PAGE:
Summerland disaster

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The Summerland disaster occurred when a fire spread through the Summerland leisure centre in Douglas on the Isle of Man on the night of 2 August 1973. Fifty people were killed and eighty seriously injured.[1]

Background[edit]

Summerland was opened on 25 May 1971. A climate-controlled building covering 3.5 acres (1.4 ha) on Douglas's waterfront, consisting of 50,000 sq ft (4,600 m2) of floor area at a cost of £2 million. The building's hull and the interior were designed by two different architects — they did not match their planning to each other and thereby created a venue with significant fire risks that were only to become apparent later.[2]

Summerland was designed to accommodate up to 10,000 tourists and comprised a dance area, five floors of holiday games, restaurants and public bars. It was a 1960s concrete design incorporating advanced controlled internal climate, built with novel construction techniques using new plastic materials. The street frontage and part of the roof was clad in Oroglas, a transparent acrylic glass sheeting.

Fire[edit]

The fire started around 7:30 p.m. on 2 August 1973, and was caused by boys who were smoking in a small, disused kiosk adjacent to the centre's miniature golf course. Eventually the burning kiosk collapsed against the exterior of the building. This part of the building was clad in a material called Galbestos — profiled steel sheeting with asbestos felt on both sides coated with bitumen,[3] with limited fire-resistance qualities. The fire spread to the wall's interior soundproofing material, which also had poor fire-resistance qualities, causing an explosion that ignited the highly flammable acrylic sheeting which covered the rest of the building. The fire spread quickly across the sheeting on the leisure centre walls and roof, and through vents which were not properly fireproofed. The acrylic melted, which allowed more oxygen to enter and dropped burning melted material, both starting other fires and injuring those trying to escape. The building's open-plan design included many unblocked internal spaces that acted as chimneys, adding to the conflagration.

There was no attempt to evacuate the 3,000 people present until the visible evidence of the flames prompted a panic-stricken mass rush for the exits, where many people were crushed and trampled. Because of the locked fire doors, many people headed to the main entrance, which caused a crush.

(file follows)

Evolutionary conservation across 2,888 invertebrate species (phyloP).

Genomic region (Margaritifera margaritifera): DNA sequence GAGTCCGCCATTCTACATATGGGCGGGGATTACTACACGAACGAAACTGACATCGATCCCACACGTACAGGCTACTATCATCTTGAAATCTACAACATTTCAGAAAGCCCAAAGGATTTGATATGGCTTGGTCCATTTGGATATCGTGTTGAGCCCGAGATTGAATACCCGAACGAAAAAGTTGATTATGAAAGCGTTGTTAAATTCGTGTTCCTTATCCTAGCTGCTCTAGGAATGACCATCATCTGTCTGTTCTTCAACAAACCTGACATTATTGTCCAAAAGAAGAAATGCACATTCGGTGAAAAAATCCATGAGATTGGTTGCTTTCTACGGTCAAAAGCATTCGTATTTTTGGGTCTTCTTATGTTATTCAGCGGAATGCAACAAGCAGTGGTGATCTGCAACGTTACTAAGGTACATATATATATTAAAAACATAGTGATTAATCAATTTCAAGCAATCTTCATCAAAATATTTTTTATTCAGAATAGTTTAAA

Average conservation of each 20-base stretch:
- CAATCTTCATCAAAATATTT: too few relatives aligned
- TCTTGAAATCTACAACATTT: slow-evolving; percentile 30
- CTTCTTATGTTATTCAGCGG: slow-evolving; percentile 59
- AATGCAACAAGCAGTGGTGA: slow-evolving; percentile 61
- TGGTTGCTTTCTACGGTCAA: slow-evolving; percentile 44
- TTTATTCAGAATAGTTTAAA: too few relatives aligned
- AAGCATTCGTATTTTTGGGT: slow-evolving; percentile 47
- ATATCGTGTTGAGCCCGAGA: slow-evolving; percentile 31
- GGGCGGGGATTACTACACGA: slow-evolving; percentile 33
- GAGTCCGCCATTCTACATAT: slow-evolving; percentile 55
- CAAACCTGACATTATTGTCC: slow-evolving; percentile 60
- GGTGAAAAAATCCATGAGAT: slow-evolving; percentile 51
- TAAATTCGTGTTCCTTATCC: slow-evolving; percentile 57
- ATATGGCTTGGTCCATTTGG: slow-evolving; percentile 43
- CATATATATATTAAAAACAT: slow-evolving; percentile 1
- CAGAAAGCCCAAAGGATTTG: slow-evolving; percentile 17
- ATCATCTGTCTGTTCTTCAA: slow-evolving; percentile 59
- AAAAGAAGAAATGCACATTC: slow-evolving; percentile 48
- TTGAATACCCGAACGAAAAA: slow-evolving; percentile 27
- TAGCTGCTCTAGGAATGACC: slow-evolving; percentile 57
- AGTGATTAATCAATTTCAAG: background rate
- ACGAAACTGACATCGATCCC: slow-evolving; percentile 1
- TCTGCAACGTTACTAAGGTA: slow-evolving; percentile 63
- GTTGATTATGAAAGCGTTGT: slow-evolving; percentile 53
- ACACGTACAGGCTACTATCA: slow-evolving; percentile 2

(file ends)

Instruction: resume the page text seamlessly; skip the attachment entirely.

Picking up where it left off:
The fire services were not called for almost thirty minutes, and even then the call did not originate from the centre. Instead the emergency call came via the captain of a ship located 2 miles (3.2 km) out at sea who radioed HM Coastguard and said "It looks as if the whole of the Isle of Man is on fire". The Coastguard immediately called the fire brigade. The first responding fire crews immediately realised additional resources would be required and almost every resource available to the Isle of Man Fire and Rescue Service was mobilised to the incident (93 of its 106 firefighters and all 16 of its engines).

Fifty people died in the fire. The number of fatalities was worsened by the failure of power supplies and emergency generators, inadequate ventilation and locked fire doors.

Aftermath[edit]

The death toll brought about a public inquiry that ran from September 1973 to February 1974. Denis Cowley QC acted for the Douglas Corporation.[4] No specific individuals or groups were blamed and the deaths were attributed to misadventure, although the delay in evacuation and the flammable building materials were condemned.

Changes to building regulations to improve fire safety were introduced.

The centre was seriously damaged by the fire. Its charred steel skeleton remains were demolished in 1975 and then rebuilt on a smaller scale, construction commencing in 1976, with a smaller area of glass than the original, and a highly advanced fire extinguisher and alarm system. The centre reopened in 1977, closed in 2004 and was demolished in 2005. The east wall remains intact, as there is concern that its removal may cause the adjacent cliff to collapse.

References[edit]

  1. ^ BBC On This Day. Accessed 26 December 2012
  2. ^ Article about the disaster based on the report by Dr Ian Philips
  3. ^ Asbestos information centre — trade names
  4. ^ "Mr Denis Cowley." Times [London, England] 15 July 1985: 10. The Times Digital Archive. Web. 4 Nov. 2014.

External links[edit]

Coordinates: 54°10′02″N 4°27′27″W / 54.16713°N 4.45753°W / 54.16713; -4.45753